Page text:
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How John Johnson Built A Media Empire With A $500 Loan And Became The First Black Millionaire To Appear On Forbes In 1982

John<a href=httpshowafricacom> <a>Johnson<a href=httpshowafricacom> <a>perusing the July 1950 issue of Ebony magazine Credit Neal DouglassAustin History Center Austin Public Library

 

Ebony Magazine founder John Johnson is widely regarded as the most influential Black publisher in modern history. He worked for a life insurance company that catered to African American customers before graduating from university. While working for Supreme Life Insurance Company, he was assigned the task of compiling weekly news clippings for his boss, which inspired him to create an African-American magazine.

He founded Negro Digest in 1942. Its first issue sold approximately 3,000 copies and grew to 50,000 monthly circulations. In 1945, he founded Ebony, a general-interest magazine aimed at African Americans.

The initial print run of 25,000 copies of Ebony was completely sold out. It had a circulation of about 1.7 million by the early twenty-first century.”

Johnson began his publishing career with a $500 loan against his mother’s furniture and $6,000 in charter subscriptions for the Negro Digest, later renamed Black World. Johnson Publishing expanded once more in 1951, with the launch of Jet, the world’s largest African American news weekly magazine (1951–2014).

Johnson used his sales skills to land multiple advertisements that brought in a lot of money. His advertising clients include both white and black-owned businesses. Zenith, a radio manufacturer, was reportedly the first company he persuaded to advertise in his magazines, and others quickly followed suit.

At a time when African-Americans were rarely covered in the press, unless they were committing crimes, Ebony earned acclaim and became revolutionary for its coverage of the civil rights movement and profiling of successful Black businesses. Naturally, it evolved into a platform for Black startups and businesses to advertise. Ebony and Jet meant a lot to African-Americans because they reinforced positive images of themselves.

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The magazines were available in nearly every black-owned beauty salon and barbershop across the country, where customers would typically read while waiting to be serviced. At one point, Ebony alone was said to reach more than 40% of the nation’s black adults — a reach unrivaled by any other general-interest magazine in the country.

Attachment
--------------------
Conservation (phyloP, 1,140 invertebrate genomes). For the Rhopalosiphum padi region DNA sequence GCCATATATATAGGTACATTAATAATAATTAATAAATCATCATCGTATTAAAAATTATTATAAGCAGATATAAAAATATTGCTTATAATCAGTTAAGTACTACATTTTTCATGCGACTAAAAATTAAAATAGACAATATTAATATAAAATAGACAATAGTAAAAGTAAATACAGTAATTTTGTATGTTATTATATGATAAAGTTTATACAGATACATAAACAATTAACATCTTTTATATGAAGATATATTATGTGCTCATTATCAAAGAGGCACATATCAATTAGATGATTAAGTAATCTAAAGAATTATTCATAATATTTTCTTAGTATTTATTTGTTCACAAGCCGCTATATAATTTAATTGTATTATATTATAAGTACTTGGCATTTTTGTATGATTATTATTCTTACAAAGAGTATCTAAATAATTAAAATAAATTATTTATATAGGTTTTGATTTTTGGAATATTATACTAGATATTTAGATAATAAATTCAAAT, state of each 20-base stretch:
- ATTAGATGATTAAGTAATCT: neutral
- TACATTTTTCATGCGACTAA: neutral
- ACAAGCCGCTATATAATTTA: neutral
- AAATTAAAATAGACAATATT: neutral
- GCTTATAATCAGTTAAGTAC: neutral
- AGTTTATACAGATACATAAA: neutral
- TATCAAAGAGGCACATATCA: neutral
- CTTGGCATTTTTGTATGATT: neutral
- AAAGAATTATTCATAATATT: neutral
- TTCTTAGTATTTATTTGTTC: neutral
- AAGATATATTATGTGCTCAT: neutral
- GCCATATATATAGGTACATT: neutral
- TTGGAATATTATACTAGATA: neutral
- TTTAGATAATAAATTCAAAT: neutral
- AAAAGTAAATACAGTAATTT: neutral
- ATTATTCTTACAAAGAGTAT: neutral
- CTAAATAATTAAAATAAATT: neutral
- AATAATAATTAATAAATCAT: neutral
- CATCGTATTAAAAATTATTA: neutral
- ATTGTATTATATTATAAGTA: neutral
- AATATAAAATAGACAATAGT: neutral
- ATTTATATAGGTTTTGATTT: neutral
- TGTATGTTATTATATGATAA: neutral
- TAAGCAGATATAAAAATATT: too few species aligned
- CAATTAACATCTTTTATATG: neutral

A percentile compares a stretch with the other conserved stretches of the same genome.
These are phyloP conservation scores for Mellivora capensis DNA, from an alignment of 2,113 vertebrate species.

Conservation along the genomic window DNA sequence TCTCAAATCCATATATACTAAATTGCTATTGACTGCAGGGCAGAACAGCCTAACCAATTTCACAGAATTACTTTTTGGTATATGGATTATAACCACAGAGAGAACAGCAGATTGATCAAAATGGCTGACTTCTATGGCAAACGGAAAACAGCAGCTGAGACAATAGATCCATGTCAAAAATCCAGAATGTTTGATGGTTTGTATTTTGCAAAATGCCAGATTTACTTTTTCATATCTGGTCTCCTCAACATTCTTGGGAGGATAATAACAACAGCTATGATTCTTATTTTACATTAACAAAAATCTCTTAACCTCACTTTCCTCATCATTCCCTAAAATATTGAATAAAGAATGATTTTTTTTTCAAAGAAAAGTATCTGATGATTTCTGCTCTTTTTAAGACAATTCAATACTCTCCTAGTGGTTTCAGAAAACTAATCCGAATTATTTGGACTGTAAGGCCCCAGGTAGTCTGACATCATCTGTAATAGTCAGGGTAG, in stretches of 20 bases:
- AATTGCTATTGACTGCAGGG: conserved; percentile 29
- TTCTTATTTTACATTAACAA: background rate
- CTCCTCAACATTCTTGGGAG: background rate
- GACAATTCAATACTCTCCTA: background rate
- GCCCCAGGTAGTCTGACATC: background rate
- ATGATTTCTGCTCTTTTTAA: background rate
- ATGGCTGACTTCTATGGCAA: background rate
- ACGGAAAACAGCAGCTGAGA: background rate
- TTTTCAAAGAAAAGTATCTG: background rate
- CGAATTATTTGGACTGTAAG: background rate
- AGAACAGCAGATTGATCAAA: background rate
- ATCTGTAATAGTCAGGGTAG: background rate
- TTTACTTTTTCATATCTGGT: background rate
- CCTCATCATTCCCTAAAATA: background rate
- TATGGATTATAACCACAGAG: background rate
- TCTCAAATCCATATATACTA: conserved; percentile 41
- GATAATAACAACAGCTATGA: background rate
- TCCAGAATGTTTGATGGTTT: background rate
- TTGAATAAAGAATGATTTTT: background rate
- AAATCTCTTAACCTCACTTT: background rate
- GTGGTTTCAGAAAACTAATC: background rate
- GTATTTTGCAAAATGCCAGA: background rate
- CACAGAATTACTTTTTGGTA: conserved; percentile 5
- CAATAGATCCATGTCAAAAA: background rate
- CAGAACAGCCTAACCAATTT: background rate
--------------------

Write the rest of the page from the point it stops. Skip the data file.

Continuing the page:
Johnson built a massively successful publishing and marketing empire with Ebony and Jet Magazine, which earned him a spot on Forbes magazine’s annual list of the 400 richest Americans in 1982, making him the first black person to do so.

Johnson also owned Fashion Fair Cosmetics, a makeup and skincare company for black women, and Supreme Beauty Products, a hair care company for men and women. He also ran three radio stations, a publishing house, and a television production company.

Johnson was born in Arkansas City, Arkansas, on January 19, 1918, to Leroy and Gertrude Johnson Williams. He is a slave’s grandson.

His father died in a sawmill accident, and he and his mother moved to Chicago in 1933. He attended an all-black high school. According to the Guardian, he not only excelled but also became the president of his class and edited the school paper.

Aside from publishing and marketing, Johnson was active in local and national politics. According to historians, Johnson traveled to nine African countries with then-Vice President Richard Nixon in 1957.

He was also President John F. Kennedy’s Special Ambassador to the independence ceremonies in Ivory Coast. He was also sent to Kenya for the same reason. Furthermore, President Nixon appointed Johnson to the Commission for the Commemoration of the United Nations’ 25th Anniversary.

He received several awards before his death. President Bill Clinton bestowed upon him the Presidential Medal of Freedom, America’s highest civilian honor. He also received the National Newspaper Publishers Association’s Spingarn Medal for the Most Outstanding Black Publisher in History. He also received at least 30 honorary doctorates from colleges and universities across the United States.

Johnson died in 2005 of heart failure. He was survived by his wife, Eunice, daughter, Linda Johnson-Rice, and a grandson at the time. After a long battle with sickle cell, his only son died in 1981.

 

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Written by How Africa News

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